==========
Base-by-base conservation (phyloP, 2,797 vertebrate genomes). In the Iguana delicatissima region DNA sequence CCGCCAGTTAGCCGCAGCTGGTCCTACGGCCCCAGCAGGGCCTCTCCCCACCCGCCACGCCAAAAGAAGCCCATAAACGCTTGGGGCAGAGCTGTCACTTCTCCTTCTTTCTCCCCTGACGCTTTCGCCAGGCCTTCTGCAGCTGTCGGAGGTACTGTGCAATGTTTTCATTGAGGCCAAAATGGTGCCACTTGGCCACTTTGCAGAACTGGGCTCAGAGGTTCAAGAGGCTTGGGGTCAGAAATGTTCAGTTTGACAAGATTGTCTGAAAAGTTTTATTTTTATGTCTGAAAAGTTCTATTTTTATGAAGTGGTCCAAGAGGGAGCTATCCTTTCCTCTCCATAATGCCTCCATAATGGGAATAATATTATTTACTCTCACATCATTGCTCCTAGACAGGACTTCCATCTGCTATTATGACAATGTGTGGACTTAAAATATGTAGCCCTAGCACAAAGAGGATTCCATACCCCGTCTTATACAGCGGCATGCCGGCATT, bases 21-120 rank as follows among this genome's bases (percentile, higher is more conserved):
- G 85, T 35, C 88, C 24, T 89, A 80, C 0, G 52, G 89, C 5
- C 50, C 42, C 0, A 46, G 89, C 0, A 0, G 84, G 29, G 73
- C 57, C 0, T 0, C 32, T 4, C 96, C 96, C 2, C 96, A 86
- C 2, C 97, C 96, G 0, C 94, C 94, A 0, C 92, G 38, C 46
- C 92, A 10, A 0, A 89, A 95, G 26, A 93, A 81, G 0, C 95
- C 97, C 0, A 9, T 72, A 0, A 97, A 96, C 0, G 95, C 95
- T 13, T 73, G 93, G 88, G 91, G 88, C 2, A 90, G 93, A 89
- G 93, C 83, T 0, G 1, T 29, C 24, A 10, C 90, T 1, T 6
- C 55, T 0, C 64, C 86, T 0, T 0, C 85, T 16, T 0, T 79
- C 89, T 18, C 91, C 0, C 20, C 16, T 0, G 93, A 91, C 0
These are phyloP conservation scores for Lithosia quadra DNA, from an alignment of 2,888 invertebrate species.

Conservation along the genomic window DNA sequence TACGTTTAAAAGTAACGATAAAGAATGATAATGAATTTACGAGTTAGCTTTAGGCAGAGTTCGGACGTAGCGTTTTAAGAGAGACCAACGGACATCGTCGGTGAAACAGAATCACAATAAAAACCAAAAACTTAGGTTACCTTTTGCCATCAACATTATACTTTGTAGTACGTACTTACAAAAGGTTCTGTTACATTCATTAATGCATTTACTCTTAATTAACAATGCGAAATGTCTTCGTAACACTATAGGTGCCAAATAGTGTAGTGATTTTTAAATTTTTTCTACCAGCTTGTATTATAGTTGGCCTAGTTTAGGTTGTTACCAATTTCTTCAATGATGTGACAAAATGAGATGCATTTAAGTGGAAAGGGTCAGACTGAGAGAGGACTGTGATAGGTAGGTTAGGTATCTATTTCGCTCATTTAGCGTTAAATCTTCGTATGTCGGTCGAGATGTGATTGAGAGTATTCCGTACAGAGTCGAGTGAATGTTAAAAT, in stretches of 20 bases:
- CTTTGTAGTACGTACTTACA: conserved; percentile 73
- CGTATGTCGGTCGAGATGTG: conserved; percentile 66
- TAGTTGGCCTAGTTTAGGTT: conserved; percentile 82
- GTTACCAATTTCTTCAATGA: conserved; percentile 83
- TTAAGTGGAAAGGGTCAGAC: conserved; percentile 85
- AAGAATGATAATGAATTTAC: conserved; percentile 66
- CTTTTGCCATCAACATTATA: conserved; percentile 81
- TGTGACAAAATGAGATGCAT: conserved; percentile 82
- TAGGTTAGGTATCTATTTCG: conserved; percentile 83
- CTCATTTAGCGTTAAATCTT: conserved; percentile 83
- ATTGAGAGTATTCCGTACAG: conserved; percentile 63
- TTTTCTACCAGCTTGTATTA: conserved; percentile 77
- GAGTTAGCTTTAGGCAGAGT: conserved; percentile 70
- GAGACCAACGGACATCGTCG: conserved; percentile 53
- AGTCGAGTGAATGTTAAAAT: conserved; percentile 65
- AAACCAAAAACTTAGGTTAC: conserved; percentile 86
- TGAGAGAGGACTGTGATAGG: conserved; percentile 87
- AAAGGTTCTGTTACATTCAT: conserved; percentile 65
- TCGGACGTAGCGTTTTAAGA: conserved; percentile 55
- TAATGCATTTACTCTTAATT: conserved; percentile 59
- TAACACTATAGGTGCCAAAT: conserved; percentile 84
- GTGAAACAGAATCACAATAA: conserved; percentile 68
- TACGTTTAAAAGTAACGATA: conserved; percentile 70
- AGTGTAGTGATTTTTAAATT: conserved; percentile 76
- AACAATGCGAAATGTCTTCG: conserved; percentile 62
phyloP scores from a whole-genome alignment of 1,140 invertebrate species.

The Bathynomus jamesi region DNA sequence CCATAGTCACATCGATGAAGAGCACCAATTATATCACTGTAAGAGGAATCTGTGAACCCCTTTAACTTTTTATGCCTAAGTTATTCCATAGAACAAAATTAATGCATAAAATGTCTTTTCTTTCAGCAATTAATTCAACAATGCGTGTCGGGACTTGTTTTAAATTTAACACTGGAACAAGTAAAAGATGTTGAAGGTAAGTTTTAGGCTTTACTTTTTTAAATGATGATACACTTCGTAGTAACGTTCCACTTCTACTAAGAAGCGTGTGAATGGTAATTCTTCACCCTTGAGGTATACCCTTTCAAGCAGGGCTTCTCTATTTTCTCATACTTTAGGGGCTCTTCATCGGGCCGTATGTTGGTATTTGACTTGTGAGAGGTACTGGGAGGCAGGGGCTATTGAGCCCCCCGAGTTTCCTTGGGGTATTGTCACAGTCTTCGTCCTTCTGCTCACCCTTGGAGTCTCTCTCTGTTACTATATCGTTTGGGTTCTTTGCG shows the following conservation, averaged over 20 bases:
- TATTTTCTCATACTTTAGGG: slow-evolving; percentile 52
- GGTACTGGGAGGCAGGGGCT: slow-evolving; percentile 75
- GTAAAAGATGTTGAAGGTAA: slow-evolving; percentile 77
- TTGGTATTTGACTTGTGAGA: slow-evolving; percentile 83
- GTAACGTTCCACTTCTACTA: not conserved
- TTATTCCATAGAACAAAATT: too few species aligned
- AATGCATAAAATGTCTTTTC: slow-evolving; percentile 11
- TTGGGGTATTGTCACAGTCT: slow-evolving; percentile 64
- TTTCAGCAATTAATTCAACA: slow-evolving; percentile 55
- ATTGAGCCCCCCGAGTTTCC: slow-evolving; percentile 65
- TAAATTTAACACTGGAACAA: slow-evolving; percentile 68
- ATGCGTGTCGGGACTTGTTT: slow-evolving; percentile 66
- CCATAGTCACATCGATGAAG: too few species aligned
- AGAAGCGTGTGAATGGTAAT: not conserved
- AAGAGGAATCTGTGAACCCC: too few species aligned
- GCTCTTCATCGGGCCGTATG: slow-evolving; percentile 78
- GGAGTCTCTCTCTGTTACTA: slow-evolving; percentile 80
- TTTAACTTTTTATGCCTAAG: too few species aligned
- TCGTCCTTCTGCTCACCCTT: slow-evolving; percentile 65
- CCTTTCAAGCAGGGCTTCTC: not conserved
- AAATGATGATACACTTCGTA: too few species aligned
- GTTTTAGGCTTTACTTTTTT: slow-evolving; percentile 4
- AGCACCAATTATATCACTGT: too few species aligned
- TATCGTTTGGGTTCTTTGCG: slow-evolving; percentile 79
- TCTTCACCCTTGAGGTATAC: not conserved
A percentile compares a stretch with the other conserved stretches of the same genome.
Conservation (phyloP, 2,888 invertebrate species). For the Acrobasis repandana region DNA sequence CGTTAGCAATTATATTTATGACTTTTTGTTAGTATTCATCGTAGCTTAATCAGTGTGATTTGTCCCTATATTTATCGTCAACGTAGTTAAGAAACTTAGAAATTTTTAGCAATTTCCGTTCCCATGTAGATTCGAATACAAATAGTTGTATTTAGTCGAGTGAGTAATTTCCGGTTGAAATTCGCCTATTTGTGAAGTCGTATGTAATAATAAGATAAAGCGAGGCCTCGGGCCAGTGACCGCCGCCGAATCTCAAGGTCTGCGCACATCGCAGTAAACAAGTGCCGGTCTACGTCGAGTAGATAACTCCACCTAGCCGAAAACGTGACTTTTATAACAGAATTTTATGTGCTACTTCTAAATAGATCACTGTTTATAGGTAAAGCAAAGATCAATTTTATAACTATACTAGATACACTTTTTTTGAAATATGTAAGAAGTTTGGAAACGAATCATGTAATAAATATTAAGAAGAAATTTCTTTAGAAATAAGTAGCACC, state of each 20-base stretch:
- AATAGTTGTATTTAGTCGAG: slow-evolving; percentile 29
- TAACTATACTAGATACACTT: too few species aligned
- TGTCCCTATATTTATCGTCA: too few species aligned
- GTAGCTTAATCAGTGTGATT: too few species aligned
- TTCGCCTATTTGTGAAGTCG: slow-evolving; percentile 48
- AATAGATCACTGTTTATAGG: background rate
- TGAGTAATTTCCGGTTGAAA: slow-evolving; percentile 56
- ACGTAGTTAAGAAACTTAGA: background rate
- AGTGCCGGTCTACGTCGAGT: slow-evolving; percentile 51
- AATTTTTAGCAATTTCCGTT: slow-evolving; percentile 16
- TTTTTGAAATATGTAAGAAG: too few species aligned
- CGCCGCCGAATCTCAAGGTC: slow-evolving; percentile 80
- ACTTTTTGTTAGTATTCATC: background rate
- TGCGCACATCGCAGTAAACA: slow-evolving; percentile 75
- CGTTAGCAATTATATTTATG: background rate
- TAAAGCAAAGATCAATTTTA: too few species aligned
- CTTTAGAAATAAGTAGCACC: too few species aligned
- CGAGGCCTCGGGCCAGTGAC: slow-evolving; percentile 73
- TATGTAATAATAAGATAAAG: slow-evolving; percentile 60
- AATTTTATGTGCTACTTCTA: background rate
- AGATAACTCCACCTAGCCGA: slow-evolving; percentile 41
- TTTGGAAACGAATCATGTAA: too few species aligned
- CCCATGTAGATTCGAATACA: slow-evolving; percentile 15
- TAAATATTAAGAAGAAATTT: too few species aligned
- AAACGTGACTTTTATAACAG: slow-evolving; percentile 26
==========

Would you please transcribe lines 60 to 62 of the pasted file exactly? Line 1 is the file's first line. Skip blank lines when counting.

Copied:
- CCTTTCAAGCAGGGCTTCTC: not conserved
- AAATGATGATACACTTCGTA: too few species aligned
- GTTTTAGGCTTTACTTTTTT: slow-evolving; percentile 4